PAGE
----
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‘True Grit’: What’s Your Take?
Monday, December 27, 2010
Credit: Paramount Classics
We recently talked about the Coen brothers remake of the classic 1969 western "True Grit" on the KPBS Film Club of the Air (I produce that show).
None of our critics liked it much, so I had pretty reasonable expectations going into the film on Christmas day (the Coens' films are often met with high expectations and fiercely loyal fans). I wasn't the only one seeing it over the weekend: "True Grit" had the biggest opening weekend of any Coen brothers film to date.
Perhaps my tempered expectations (or holiday mood) contributed to my experience, but either way, I thoroughly enjoyed it!
I thought it was well-acted, the script was terrific, the plotting evenly paced, and the cinematography well done (a beautifully shot courtroom scene where we first meet Rooster Cogburn, played here by Jeff Bridges and made famous by John Wayne, is a standout).
The 14-year-old female protagonist seeking vengeance for her father's death is deftly played by newcomer Hailee Steinfeld. She's a completely engaging heroine and memorable character. And, unlike our Film Club critics, I don't think Jeff Bridges overacts. It's a hefty role with lots of grizzly flourishes, but I found him believable and fun to watch.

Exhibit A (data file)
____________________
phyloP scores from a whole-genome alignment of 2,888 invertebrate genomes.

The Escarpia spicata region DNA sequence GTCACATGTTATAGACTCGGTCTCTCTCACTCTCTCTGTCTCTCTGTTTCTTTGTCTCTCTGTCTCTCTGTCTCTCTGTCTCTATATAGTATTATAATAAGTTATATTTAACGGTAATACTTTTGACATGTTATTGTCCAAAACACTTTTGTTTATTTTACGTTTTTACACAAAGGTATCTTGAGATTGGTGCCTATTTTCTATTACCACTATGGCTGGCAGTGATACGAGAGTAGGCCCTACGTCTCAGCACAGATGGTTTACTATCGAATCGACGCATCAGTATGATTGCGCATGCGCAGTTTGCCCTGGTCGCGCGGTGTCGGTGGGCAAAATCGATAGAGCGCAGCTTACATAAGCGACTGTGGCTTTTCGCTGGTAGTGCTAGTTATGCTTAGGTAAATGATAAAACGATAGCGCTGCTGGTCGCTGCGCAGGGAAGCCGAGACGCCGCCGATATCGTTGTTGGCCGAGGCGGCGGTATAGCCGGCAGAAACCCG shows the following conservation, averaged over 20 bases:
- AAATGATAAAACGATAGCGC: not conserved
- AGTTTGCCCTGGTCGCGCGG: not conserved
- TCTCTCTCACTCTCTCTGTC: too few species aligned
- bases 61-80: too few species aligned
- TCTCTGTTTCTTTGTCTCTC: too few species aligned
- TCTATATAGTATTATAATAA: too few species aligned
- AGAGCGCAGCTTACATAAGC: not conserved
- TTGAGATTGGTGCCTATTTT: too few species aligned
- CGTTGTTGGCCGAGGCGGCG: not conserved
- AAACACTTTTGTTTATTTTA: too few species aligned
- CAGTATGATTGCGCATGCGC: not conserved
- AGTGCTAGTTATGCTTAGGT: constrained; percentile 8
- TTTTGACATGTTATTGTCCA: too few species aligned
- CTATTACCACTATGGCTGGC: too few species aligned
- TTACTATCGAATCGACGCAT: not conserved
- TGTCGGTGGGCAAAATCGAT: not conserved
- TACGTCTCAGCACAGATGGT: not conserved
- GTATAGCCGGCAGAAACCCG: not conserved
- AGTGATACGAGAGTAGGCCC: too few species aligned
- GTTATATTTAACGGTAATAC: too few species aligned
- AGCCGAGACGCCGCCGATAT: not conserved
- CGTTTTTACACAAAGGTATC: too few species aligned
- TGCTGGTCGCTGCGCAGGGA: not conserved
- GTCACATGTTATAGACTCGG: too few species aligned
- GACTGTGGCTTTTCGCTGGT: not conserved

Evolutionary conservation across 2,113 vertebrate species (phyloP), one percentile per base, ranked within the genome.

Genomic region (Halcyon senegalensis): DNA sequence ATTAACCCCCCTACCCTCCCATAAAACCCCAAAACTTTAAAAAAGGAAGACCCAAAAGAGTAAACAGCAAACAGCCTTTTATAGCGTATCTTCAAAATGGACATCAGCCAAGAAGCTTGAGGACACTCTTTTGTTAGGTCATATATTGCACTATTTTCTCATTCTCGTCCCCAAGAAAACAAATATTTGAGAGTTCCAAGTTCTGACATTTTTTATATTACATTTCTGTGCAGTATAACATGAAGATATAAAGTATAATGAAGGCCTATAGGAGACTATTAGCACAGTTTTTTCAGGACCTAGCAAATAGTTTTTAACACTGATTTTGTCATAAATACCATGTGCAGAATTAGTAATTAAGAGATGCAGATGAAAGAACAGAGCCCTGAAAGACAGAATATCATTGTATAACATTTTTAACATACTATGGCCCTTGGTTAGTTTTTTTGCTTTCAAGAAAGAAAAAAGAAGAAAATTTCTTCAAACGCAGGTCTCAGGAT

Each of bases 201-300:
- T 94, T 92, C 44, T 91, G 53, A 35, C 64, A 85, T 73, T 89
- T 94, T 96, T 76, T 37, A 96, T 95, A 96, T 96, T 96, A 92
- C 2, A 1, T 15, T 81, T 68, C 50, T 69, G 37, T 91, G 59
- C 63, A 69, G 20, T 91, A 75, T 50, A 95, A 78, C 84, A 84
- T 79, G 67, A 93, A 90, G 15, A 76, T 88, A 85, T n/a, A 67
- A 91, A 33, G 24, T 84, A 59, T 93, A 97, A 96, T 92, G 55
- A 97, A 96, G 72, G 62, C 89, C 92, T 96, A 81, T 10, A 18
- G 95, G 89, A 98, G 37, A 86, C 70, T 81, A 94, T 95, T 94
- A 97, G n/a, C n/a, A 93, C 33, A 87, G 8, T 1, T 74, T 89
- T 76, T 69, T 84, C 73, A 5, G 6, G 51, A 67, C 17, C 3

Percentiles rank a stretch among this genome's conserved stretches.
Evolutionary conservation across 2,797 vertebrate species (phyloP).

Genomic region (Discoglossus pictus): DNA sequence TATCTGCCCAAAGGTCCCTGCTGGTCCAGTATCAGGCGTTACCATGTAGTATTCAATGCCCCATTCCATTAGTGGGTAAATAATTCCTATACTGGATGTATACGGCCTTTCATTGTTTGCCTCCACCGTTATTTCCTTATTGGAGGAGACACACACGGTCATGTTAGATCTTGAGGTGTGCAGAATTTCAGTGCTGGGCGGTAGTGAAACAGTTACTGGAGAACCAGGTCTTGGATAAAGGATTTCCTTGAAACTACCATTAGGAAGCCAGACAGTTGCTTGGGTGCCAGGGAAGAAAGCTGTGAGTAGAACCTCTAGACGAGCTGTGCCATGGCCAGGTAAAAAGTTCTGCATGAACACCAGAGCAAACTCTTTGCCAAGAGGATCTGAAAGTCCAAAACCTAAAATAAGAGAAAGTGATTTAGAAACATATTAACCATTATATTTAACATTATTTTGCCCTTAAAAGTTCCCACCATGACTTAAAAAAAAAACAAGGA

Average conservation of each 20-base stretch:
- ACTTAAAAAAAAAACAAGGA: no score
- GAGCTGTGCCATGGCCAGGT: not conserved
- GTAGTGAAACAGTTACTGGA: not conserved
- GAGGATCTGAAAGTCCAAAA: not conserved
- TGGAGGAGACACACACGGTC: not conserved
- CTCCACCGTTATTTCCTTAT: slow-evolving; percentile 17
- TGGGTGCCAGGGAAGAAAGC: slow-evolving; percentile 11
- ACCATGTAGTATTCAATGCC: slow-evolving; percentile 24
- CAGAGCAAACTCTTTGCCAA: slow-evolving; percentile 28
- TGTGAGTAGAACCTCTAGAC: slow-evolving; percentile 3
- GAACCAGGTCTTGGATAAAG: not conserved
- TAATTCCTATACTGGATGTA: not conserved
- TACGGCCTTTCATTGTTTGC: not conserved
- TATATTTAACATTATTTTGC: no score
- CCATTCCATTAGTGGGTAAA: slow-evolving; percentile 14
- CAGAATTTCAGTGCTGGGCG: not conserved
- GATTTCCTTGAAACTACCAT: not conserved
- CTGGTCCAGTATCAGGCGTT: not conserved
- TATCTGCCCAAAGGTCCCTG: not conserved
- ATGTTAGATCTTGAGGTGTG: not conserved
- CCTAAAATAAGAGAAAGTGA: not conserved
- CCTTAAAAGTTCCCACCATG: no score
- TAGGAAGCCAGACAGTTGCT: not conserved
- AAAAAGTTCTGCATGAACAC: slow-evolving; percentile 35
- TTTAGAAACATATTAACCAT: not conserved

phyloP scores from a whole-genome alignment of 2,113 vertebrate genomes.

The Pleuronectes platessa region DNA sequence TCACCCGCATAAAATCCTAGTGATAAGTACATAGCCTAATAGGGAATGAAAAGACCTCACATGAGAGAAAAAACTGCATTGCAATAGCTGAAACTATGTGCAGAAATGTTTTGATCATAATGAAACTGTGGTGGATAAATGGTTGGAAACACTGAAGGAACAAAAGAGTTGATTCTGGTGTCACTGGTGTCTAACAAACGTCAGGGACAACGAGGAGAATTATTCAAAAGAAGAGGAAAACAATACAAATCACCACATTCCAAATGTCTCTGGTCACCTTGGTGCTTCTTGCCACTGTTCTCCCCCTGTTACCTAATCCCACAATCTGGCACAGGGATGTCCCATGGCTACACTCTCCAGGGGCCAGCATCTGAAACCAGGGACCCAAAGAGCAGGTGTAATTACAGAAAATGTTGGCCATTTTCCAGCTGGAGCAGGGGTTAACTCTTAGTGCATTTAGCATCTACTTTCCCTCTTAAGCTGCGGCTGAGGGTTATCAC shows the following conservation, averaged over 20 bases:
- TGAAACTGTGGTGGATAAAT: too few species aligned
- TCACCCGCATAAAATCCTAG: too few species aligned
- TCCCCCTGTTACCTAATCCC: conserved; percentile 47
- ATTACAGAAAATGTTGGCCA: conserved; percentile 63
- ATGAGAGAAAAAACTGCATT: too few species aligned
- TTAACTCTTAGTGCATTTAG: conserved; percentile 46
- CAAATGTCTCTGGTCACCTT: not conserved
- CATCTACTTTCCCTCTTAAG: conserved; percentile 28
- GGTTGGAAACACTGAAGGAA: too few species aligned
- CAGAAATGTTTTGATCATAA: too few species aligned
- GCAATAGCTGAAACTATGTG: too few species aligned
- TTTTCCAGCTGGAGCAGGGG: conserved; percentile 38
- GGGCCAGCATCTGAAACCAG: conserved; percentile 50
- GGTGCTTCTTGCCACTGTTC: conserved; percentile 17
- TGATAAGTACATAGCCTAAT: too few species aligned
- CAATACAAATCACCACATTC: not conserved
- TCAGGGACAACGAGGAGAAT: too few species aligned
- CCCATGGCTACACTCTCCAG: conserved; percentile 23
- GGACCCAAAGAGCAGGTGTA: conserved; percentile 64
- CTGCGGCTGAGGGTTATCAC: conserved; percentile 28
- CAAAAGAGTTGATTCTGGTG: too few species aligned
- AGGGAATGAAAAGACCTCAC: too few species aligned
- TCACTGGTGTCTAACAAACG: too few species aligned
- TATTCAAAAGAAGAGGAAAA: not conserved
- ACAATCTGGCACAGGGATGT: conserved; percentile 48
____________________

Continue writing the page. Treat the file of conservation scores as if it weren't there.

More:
I'll concede this isn't one of the Coens best films, but it's still a cut above the majority of crap coming out of Hollywood.
There seems to be a lot of blathering on about why the filmmakers would remake this classic western. Apparently, they loved the book by Charles Portis and wanted to make a "True Grit" that captured the humor of Portis' writing. I saw the film with a friend who has read all of Portis' books and he felt the Coens achieved that goal.
The Coen brothers are sometimes accused of being to snide and making fun of their own characters. I don't agree, though I can see how someone would come to that conclusion. KPBS reporter Tom Fudge and I used to have discussions about this. He thinks the Coen brothers often show contempt for their characters, especially in earlier films like "Fargo." If you share Tom's opinion, I encourage you to see "True Grit." The humor is less Coen brothers and, apparently, more Charles Portis, though the two styles are quite similar.
What do you think of "True Grit"? Where do you think this movie fits in the Coens' body of work?
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